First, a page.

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War protest disrupts Slaughter's remarks House Democrats outline reforms

Rep. Louise M. Slaughter was all set Wednesday to unveil a series of reforms aimed at restoring ethics and order to the House of Representatives but because of Cindy Sheehan, disorder reigned instead.

Sheehan and a group of about two dozen Iraq War protesters interrupted a news conference where Slaughter, D-Fairport, planned to introduce the new Democratic majority's plans for preventing corruption and making the House run better.

The protest forced a 45-minute delay in the Democrats' unveiling of their plan to ban gifts from lobbyists and lobbyist-funded travel, while requiring full disclosure of pork-barrel spending measures and ethics training for all House employees.

Rep. Rahm Emanuel of Illinois, chairman of the House Democratic Caucus, spoke briefly at the start of the news conference, but he stopped speaking shortly after Sheehan and others began chanting, "De-escalate, investigate, troops out now!"

They continued their chant for several minutes until Emanuel, Slaughter and other House Democratic leaders turned and walked away from the microphones set up in a hallway of a House office building.

"I was a little perplexed about why they were protesting us," said Slaughter, who will be chairwoman of the powerful House Rules Committee in the new Congress.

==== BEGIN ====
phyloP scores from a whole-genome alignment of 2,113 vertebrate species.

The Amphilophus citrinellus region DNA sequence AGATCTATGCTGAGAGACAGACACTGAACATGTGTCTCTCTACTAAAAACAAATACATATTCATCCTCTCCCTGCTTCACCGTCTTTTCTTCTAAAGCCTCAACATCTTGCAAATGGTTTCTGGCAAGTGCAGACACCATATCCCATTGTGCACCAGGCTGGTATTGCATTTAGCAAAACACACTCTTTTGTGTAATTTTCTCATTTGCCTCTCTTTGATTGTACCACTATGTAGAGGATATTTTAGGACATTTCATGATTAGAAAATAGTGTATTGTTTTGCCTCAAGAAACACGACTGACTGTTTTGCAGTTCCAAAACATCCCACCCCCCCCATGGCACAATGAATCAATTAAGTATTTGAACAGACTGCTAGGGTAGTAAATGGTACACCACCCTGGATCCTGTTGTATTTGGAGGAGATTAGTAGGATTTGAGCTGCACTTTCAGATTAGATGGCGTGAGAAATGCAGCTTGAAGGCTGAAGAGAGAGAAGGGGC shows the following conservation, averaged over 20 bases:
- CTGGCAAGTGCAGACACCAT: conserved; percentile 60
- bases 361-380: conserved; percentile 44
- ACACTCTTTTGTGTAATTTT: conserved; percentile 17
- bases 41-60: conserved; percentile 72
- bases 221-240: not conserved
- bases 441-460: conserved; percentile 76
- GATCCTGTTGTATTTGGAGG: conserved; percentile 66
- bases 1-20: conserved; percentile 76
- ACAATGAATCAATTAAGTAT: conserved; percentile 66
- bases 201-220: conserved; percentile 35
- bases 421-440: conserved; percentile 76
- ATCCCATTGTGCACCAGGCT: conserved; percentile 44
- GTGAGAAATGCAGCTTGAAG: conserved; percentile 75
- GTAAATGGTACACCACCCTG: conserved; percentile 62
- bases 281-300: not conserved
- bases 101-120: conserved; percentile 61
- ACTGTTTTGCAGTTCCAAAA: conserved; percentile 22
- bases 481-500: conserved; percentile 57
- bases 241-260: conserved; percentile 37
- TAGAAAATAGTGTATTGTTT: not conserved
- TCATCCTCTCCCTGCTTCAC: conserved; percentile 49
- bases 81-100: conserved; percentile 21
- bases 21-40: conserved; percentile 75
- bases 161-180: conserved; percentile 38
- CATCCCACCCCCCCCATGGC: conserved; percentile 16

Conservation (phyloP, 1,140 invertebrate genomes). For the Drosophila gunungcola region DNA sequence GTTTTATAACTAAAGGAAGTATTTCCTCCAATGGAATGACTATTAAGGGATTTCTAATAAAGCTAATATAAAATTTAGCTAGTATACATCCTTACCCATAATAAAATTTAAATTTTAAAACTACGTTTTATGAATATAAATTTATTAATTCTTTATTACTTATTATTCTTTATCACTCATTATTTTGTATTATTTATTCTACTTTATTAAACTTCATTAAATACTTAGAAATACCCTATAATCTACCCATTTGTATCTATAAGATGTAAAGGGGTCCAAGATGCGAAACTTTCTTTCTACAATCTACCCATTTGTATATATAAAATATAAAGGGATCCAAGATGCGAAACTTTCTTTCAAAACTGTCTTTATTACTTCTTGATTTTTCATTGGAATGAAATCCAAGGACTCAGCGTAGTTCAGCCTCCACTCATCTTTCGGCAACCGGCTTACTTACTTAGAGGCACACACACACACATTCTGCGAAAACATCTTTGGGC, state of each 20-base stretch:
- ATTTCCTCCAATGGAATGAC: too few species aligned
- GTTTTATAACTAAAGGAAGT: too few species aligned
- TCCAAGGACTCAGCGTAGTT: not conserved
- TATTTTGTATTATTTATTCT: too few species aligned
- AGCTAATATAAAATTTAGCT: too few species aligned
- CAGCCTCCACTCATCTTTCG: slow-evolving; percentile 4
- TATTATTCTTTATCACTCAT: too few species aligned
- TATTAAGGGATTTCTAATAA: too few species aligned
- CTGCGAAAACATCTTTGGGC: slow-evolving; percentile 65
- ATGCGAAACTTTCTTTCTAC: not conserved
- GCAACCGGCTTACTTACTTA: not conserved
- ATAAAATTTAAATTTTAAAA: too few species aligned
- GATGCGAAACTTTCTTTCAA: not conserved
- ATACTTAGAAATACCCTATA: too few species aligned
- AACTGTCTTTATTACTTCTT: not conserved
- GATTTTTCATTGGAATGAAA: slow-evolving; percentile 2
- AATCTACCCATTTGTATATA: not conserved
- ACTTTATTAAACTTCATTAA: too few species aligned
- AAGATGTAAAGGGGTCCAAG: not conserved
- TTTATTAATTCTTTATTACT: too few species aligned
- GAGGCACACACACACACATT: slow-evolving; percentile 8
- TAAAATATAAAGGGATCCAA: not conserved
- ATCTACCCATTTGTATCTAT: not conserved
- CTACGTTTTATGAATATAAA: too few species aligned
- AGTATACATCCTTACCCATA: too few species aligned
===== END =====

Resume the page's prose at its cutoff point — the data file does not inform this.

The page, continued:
Slaughter had been one of the first and fiercest critics of the Iraq War, as was incoming House Speaker Nancy Pelosi.

Asked why the protesters interrupted the Democrats' news conference, Sheehan the mother of a soldier who died in Iraq said: "They need to include the grass roots. They need to discuss the oversight issue. They need to investigate the crimes that got us into the war."

Slaughter, Emanuel and incoming Majority Leader Steny Hoyer, D-Md., returned to discuss ethics reform after the protesters and some of the reporters had left.

"The reforms we announce today will restore integrity, openness and honesty to Congress and will hand the keys of government back to the American people," said Slaughter, the Democratic point person on the ethics issue for the past year. "Serving in the House is a privilege. It's time members of Congress started acting that way."

The House is scheduled to vote on the rules changes today.


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